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Simple End of Year Tax Planning and Wealth Transfer Tips

Nathan VinsonBelieve it or not, the end of 2020 is quickly approaching (insert collective sigh of relief). While I think most of us are ready to start looking forward to 2021 and would prefer to not even have to utter the words 2020 anymore, now is the time to finish off the year strong by reviewing simple, yet important, year-end tax planning and wealth transfer tips.

When most people think of tax planning and wealth transfer, they may have in mind complex estate planning documents and an overload of legal and accounting advice.  But that doesn’t have to be the case.  Here are three simple tips that you can implement with relative ease, though you will want to consult your tax advisor first.

1. The Annual Gift Tax Exclusion. The simplest tax planning and wealth transfer technique involves the all-too-familiar annual gift tax exclusion.  The annual gift tax exclusion is an amount that a person may give to another person without having to file a gift tax return or otherwise report to the IRS.  The current exclusion is $15,000 per person receiving the gift.  The exclusion is indexed for inflation, but it may only increase in $1,000 increments.  Further, married taxpayers may elect “gift-splitting,” which basically doubles the amount of the gift that they may make to one person using the gift tax exclusion; for each person receiving the gift, the limitation would be $30,000 rather than $15,000.  For example, if a married couple has two children and four grandchildren, they can give up to $30,000 to each of these people tax-free and without having to report it to the IRS.  Therefore, the married couple may transfer $180,000 total to the children and grandchildren.  Going further, if the children are also married, the taxpayers may give an additional $30,000 to each child’s spouse, which may be desirable if the child and the spouse hold a joint checking or investment account.  Note, however, that a gift tax return would need to be filed if the taxpayers elect gift-splitting.  The gifts are not taxable at all, but the IRS would like to know that the $30,000 was gifted via gift-splitting.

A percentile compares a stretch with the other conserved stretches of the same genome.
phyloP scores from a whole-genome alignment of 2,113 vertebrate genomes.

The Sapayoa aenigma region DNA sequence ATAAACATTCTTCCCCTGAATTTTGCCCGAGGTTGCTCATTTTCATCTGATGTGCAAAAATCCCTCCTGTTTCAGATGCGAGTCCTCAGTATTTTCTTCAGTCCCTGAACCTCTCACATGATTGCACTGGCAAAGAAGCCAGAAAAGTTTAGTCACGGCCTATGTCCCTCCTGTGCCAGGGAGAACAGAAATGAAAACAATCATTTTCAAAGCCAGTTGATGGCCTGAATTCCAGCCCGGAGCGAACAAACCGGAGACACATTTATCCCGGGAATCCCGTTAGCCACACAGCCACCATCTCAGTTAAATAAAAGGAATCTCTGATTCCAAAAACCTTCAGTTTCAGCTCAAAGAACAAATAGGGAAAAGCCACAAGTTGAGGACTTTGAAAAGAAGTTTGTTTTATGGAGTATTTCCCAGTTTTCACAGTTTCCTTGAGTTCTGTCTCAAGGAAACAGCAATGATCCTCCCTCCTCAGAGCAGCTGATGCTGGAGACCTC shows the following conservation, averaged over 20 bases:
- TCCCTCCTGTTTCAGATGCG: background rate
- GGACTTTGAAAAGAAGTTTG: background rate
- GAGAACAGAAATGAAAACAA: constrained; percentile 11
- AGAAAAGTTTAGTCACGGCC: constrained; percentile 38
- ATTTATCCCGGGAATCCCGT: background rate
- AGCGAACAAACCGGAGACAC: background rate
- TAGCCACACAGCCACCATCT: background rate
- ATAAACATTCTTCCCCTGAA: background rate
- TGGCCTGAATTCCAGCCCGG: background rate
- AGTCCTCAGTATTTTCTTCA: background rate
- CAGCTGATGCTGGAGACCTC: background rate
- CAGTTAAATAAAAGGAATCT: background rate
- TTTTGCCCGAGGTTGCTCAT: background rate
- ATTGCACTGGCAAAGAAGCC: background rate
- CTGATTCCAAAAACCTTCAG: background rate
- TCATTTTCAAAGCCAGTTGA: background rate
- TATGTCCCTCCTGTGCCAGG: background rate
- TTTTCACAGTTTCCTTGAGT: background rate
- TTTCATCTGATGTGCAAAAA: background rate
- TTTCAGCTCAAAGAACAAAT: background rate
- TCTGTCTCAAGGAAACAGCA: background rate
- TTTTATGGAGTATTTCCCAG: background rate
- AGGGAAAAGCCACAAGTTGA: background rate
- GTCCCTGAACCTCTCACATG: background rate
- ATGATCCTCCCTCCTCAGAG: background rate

2. 529 Plan. Don’t think it’s a good idea to give a minor $15,000 to $30,000 outright?  A 529 Plan is a great tool to invest in a child’s or grandchild’s future education.  In its simplest form, a 529 Plan allows a donor to transfer $15,000 ($30,000 for married couples) free of gift tax to an investment plan for the purpose of the donee’s future education.  These plans were traditionally only available for post-secondary education, but they were expanded in 2017 to cover K-12 education and again in 2019 to cover apprenticeship programs.  The money grows tax-deferred in the plan, and withdraws are tax-free if used for qualified education expenses.  Further, to allow for greater investment growth, a donor can transfer $75,000 to a plan now and elect to have such transfer treated as if it were made pro rata over a five-year period (i.e. $15,000 each year).  That’s $150,000 per donee for married couples!

3. Pay Tuition Directly to the School. Don’t have $75,000 (or $150,000) lying around for all of your children and grandchildren? For the vast majority of us, maxing out a 529 Plan is just not practical, although you can contribute any lesser amount to such plan that you want; it does not have to be the maximum annual gift tax exclusion amount.  Alternatively, you can choose to pay tuition on behalf of your loved one directly to the institution.  The payment does not count against your $15,000 annual gift tax exclusion, yet it has the effect of reducing your taxable estate.  Note that this rule also applies to paying medical expenses on behalf of a donee directly to the medical provider.

While ELPO Law can certainly help you with simple to complex (and anywhere in between) estate planning needs, we also want to stress the importance of your knowledge on these matters as well. Taxes, wealth transfer, estate planning, and the law can get very complicated and confusing very quick…. but don’t fear. We are here to help. Our team has the experience and knowledge to help make sure you are making the right choices to protect you and your families. Please feel free to call us anytime to discuss further: 270-781-6500.

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